WASHINGTON — The Obama administration rejected TransCanada Corp.’s request to suspend a long-running U.S. government review of Keystone XL, prolonging the regulatory limbo that has ensnared the proposed pipeline for seven years.
Although the move stopped short of a final decision on the $8 billion project, it was seen as paving the way for an eventual rejection of the proposed pipeline that would transport oil sands crude from Alberta across 1,170 miles and three states to Steele City, Neb. President Barack Obama has been critical of Keystone XL and said he would only back the project if it “does not significantly exacerbate greenhouse gas pollution.”
State Department spokesman John Kirby said the decision to continue the review was communicated in a letter to Calgary-based TransCanada on Wednesday.
“We’re not required to pause it based on an applicant’s request; there’s no legal basis to do that,” Kirby said, noting that “a lot of interagency work has gone into this to date.”
TransCanada spokesman Mark Cooper said the company respected the decision, and would keep working “to demonstrate that Keystone XL is in the national interest of the United States” — a legal threshold for the State Department’s endorsement.
“The fundamental question remains: Do Americans want to continue to import millions of barrels of oil every day from the Middle East and Venezuela or do they want to get their oil from North Dakota and Canada through Keystone XL?” Cooper said. “We believe the answer is clear and the choice is Keystone XL.”
“Every test, every hurdle has been satisfied.” Cooper added. “If the decision on a presidential permit for Keystone XL is based on its merits and on science over symbolism it will be approved.”
TransCanada formally asked for a delay in the State Department’s review while a Nebraska commission evaluates the proposed route through that state, a process that could take seven months to a year.
White House press secretary Josh Earnest reiterated Tuesday that Obama still hopes to issue his verdict on Keystone XL before he leaves office.
Kirby declined to foreshadow the outcome of State Department’s ongoing “national interest” review, which appears to be nearing an end, after developing a series of environmental analyses, considering millions of public comments and hearing from other agencies.
“The process is fairly mature,” Kirby said, “and the secretary believes that out of respect for that process and all the input that has gone into it that it is the most appropriate thing to keep that process in place, to continue the review.”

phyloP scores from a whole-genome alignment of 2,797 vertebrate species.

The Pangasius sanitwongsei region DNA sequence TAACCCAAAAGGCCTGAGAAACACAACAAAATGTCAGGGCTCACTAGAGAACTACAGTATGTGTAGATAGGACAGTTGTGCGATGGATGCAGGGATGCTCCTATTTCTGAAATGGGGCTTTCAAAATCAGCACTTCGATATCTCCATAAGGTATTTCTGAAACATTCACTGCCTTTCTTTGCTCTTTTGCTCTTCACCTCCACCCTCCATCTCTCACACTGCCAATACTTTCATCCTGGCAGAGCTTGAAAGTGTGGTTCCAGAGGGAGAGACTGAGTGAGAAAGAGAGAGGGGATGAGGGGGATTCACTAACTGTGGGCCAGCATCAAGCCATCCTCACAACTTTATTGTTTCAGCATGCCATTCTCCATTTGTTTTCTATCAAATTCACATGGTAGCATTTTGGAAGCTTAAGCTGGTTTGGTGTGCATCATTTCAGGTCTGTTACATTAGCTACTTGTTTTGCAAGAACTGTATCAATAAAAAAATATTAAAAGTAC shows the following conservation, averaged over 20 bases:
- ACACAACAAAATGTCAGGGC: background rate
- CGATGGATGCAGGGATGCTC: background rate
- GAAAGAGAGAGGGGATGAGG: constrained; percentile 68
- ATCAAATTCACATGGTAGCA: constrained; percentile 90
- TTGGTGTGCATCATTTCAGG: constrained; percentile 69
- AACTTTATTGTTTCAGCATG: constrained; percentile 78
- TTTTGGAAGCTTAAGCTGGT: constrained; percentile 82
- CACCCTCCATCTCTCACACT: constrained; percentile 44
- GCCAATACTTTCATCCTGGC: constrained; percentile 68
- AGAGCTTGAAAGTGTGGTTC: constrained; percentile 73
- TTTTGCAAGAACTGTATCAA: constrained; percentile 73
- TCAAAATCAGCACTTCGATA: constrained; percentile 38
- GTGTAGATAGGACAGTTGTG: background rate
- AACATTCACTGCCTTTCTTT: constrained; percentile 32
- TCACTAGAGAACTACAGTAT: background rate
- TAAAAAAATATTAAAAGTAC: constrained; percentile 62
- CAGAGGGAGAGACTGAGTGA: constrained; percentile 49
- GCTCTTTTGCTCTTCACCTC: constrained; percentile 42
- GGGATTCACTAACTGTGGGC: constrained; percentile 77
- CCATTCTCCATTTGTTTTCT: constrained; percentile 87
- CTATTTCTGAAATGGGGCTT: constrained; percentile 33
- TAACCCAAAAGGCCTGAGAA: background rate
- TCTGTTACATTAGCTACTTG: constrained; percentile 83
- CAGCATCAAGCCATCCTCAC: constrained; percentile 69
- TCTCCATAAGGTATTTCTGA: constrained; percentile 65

Democratic presidential candidate Bernie Sanders and environmentalists are pressing President Barack Obama to reject Keystone XL now, a move that could bolster international climate negotiations in Paris.
Environmentalists said TransCanada’s bid to halt its review — despite oil industry leaders’ criticisms of the lengthy scrutiny — was a ploy aimed at avoiding a presidential permit denial in hopes that a president with a more favorable view of the project would be elected next November.
Sierra Club Executive Director Michael Brune said the State Department was doing the right thing in “rejecting TransCanada’s blatant attempt to run out the clock on the Obama administration in hopes of getting approval for the Keystone XL pipeline from a subsequent administration that might not rely on climate science.”
Republican presidential candidates have said they support the project, while Democrats Sanders and Hillary Clinton oppose it.
Even if Obama rejects the project — whether now or next year — TransCanada could reapply.
“I have zero doubt that if a Republican wins the presidential election on day one, the Keystone people will be back pushing,” Sanders said Wednesday.
A rejection could force TransCanada to formally write off Keystone, which has cost $2.4 billion already.
But the oil price slump already has tamped down some of the clamor for new pipelines to carry diluted bitumen out of Alberta. Pipeline expansions by Enbridge also relieved some of the pressure.
“With oil prices down and Canadian production growth slowed or declining as a result and combined with the fact that the Enbridge expansions have removed bottlenecks for Canadian crude movements to the U.S. Gulf Coast, there is also no compelling need for Keystone in the near to mid term,” said John Auers, executive vice president of Turner, Mason & Co.
TransCanada and the shippers with contracted space on Keystone XL are exploring other options.
TransCanada is continuing to forge ahead with its proposed Energy East pipeline that would ferry oil sands crude to Canada’s east coast.
And in the meantime, oil sands producers that are hoping to transport their crude on Keystone XL have turned to alternatives, including rail and other pipelines that serve the region.